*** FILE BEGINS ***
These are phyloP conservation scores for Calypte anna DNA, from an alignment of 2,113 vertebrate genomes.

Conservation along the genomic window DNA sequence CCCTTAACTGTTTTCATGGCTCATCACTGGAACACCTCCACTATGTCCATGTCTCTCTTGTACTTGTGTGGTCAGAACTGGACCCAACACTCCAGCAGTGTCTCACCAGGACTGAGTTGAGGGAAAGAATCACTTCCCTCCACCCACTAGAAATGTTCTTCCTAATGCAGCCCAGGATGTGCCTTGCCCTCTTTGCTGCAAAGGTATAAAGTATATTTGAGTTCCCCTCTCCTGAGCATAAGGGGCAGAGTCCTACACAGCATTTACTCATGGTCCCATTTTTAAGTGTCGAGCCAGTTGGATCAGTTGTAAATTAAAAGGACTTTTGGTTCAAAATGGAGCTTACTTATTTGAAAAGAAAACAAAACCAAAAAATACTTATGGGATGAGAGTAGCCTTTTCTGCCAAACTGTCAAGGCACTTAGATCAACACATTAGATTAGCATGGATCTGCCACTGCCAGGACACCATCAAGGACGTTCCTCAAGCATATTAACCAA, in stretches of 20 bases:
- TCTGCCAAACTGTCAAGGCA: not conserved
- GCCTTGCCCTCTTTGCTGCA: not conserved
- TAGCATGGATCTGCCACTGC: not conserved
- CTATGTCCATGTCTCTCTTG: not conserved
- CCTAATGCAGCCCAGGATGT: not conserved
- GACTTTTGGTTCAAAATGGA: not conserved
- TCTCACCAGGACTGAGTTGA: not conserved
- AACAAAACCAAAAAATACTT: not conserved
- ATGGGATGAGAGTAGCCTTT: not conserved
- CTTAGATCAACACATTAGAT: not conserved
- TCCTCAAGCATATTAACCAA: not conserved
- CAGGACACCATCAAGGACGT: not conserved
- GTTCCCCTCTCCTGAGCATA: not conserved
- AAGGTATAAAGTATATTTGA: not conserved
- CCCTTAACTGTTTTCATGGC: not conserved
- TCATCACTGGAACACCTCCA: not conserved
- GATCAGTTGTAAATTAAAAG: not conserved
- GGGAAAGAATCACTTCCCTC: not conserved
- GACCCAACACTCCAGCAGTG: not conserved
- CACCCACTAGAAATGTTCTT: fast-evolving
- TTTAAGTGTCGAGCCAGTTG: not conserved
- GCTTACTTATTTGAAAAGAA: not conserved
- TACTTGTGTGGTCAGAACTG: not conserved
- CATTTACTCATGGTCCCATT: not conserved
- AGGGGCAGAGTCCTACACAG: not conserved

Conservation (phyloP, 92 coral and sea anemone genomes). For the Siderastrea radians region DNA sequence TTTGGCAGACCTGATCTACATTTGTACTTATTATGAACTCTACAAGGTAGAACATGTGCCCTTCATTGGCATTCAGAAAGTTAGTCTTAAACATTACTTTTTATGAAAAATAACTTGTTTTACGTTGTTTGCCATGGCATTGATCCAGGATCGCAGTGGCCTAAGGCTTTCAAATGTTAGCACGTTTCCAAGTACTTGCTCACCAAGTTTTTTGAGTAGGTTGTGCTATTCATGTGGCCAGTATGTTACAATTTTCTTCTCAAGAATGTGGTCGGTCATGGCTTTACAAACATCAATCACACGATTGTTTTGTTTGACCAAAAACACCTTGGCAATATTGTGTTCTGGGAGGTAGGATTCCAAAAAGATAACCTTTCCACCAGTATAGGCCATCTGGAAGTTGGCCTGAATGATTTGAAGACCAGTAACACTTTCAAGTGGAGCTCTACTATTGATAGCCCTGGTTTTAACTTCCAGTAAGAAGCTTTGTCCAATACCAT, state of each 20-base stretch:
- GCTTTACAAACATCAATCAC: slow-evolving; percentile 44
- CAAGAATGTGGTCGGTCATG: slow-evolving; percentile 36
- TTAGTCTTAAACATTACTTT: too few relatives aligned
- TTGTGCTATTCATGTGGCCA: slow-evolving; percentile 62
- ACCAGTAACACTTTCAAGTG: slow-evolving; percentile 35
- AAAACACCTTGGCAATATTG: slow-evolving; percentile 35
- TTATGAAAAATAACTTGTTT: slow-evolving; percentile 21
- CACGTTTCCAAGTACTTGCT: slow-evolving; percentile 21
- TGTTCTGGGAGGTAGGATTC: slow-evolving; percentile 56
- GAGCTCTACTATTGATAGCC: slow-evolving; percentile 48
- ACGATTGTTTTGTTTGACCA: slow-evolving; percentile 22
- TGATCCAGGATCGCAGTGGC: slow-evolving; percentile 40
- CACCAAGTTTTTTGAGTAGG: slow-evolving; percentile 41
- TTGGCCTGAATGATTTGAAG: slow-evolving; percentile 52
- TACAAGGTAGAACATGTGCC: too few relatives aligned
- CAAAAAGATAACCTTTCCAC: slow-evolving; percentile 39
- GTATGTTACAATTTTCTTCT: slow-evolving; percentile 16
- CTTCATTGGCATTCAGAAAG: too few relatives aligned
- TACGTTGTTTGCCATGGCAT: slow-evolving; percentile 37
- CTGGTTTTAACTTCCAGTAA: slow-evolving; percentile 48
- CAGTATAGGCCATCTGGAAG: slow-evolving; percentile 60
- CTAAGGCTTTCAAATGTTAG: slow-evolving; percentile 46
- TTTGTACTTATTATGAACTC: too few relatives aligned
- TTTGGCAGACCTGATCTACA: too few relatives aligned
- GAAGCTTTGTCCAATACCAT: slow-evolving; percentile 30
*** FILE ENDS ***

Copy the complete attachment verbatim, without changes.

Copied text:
These are phyloP conservation scores for Calypte anna DNA, from an alignment of 2,113 vertebrate genomes.

Conservation along the genomic window DNA sequence CCCTTAACTGTTTTCATGGCTCATCACTGGAACACCTCCACTATGTCCATGTCTCTCTTGTACTTGTGTGGTCAGAACTGGACCCAACACTCCAGCAGTGTCTCACCAGGACTGAGTTGAGGGAAAGAATCACTTCCCTCCACCCACTAGAAATGTTCTTCCTAATGCAGCCCAGGATGTGCCTTGCCCTCTTTGCTGCAAAGGTATAAAGTATATTTGAGTTCCCCTCTCCTGAGCATAAGGGGCAGAGTCCTACACAGCATTTACTCATGGTCCCATTTTTAAGTGTCGAGCCAGTTGGATCAGTTGTAAATTAAAAGGACTTTTGGTTCAAAATGGAGCTTACTTATTTGAAAAGAAAACAAAACCAAAAAATACTTATGGGATGAGAGTAGCCTTTTCTGCCAAACTGTCAAGGCACTTAGATCAACACATTAGATTAGCATGGATCTGCCACTGCCAGGACACCATCAAGGACGTTCCTCAAGCATATTAACCAA, in stretches of 20 bases:
- TCTGCCAAACTGTCAAGGCA: not conserved
- GCCTTGCCCTCTTTGCTGCA: not conserved
- TAGCATGGATCTGCCACTGC: not conserved
- CTATGTCCATGTCTCTCTTG: not conserved
- CCTAATGCAGCCCAGGATGT: not conserved
- GACTTTTGGTTCAAAATGGA: not conserved
- TCTCACCAGGACTGAGTTGA: not conserved
- AACAAAACCAAAAAATACTT: not conserved
- ATGGGATGAGAGTAGCCTTT: not conserved
- CTTAGATCAACACATTAGAT: not conserved
- TCCTCAAGCATATTAACCAA: not conserved
- CAGGACACCATCAAGGACGT: not conserved
- GTTCCCCTCTCCTGAGCATA: not conserved
- AAGGTATAAAGTATATTTGA: not conserved
- CCCTTAACTGTTTTCATGGC: not conserved
- TCATCACTGGAACACCTCCA: not conserved
- GATCAGTTGTAAATTAAAAG: not conserved
- GGGAAAGAATCACTTCCCTC: not conserved
- GACCCAACACTCCAGCAGTG: not conserved
- CACCCACTAGAAATGTTCTT: fast-evolving
- TTTAAGTGTCGAGCCAGTTG: not conserved
- GCTTACTTATTTGAAAAGAA: not conserved
- TACTTGTGTGGTCAGAACTG: not conserved
- CATTTACTCATGGTCCCATT: not conserved
- AGGGGCAGAGTCCTACACAG: not conserved

Conservation (phyloP, 92 coral and sea anemone genomes). For the Siderastrea radians region DNA sequence TTTGGCAGACCTGATCTACATTTGTACTTATTATGAACTCTACAAGGTAGAACATGTGCCCTTCATTGGCATTCAGAAAGTTAGTCTTAAACATTACTTTTTATGAAAAATAACTTGTTTTACGTTGTTTGCCATGGCATTGATCCAGGATCGCAGTGGCCTAAGGCTTTCAAATGTTAGCACGTTTCCAAGTACTTGCTCACCAAGTTTTTTGAGTAGGTTGTGCTATTCATGTGGCCAGTATGTTACAATTTTCTTCTCAAGAATGTGGTCGGTCATGGCTTTACAAACATCAATCACACGATTGTTTTGTTTGACCAAAAACACCTTGGCAATATTGTGTTCTGGGAGGTAGGATTCCAAAAAGATAACCTTTCCACCAGTATAGGCCATCTGGAAGTTGGCCTGAATGATTTGAAGACCAGTAACACTTTCAAGTGGAGCTCTACTATTGATAGCCCTGGTTTTAACTTCCAGTAAGAAGCTTTGTCCAATACCAT, state of each 20-base stretch:
- GCTTTACAAACATCAATCAC: slow-evolving; percentile 44
- CAAGAATGTGGTCGGTCATG: slow-evolving; percentile 36
- TTAGTCTTAAACATTACTTT: too few relatives aligned
- TTGTGCTATTCATGTGGCCA: slow-evolving; percentile 62
- ACCAGTAACACTTTCAAGTG: slow-evolving; percentile 35
- AAAACACCTTGGCAATATTG: slow-evolving; percentile 35
- TTATGAAAAATAACTTGTTT: slow-evolving; percentile 21
- CACGTTTCCAAGTACTTGCT: slow-evolving; percentile 21
- TGTTCTGGGAGGTAGGATTC: slow-evolving; percentile 56
- GAGCTCTACTATTGATAGCC: slow-evolving; percentile 48
- ACGATTGTTTTGTTTGACCA: slow-evolving; percentile 22
- TGATCCAGGATCGCAGTGGC: slow-evolving; percentile 40
- CACCAAGTTTTTTGAGTAGG: slow-evolving; percentile 41
- TTGGCCTGAATGATTTGAAG: slow-evolving; percentile 52
- TACAAGGTAGAACATGTGCC: too few relatives aligned
- CAAAAAGATAACCTTTCCAC: slow-evolving; percentile 39
- GTATGTTACAATTTTCTTCT: slow-evolving; percentile 16
- CTTCATTGGCATTCAGAAAG: too few relatives aligned
- TACGTTGTTTGCCATGGCAT: slow-evolving; percentile 37
- CTGGTTTTAACTTCCAGTAA: slow-evolving; percentile 48
- CAGTATAGGCCATCTGGAAG: slow-evolving; percentile 60
- CTAAGGCTTTCAAATGTTAG: slow-evolving; percentile 46
- TTTGTACTTATTATGAACTC: too few relatives aligned
- TTTGGCAGACCTGATCTACA: too few relatives aligned
- GAAGCTTTGTCCAATACCAT: slow-evolving; percentile 30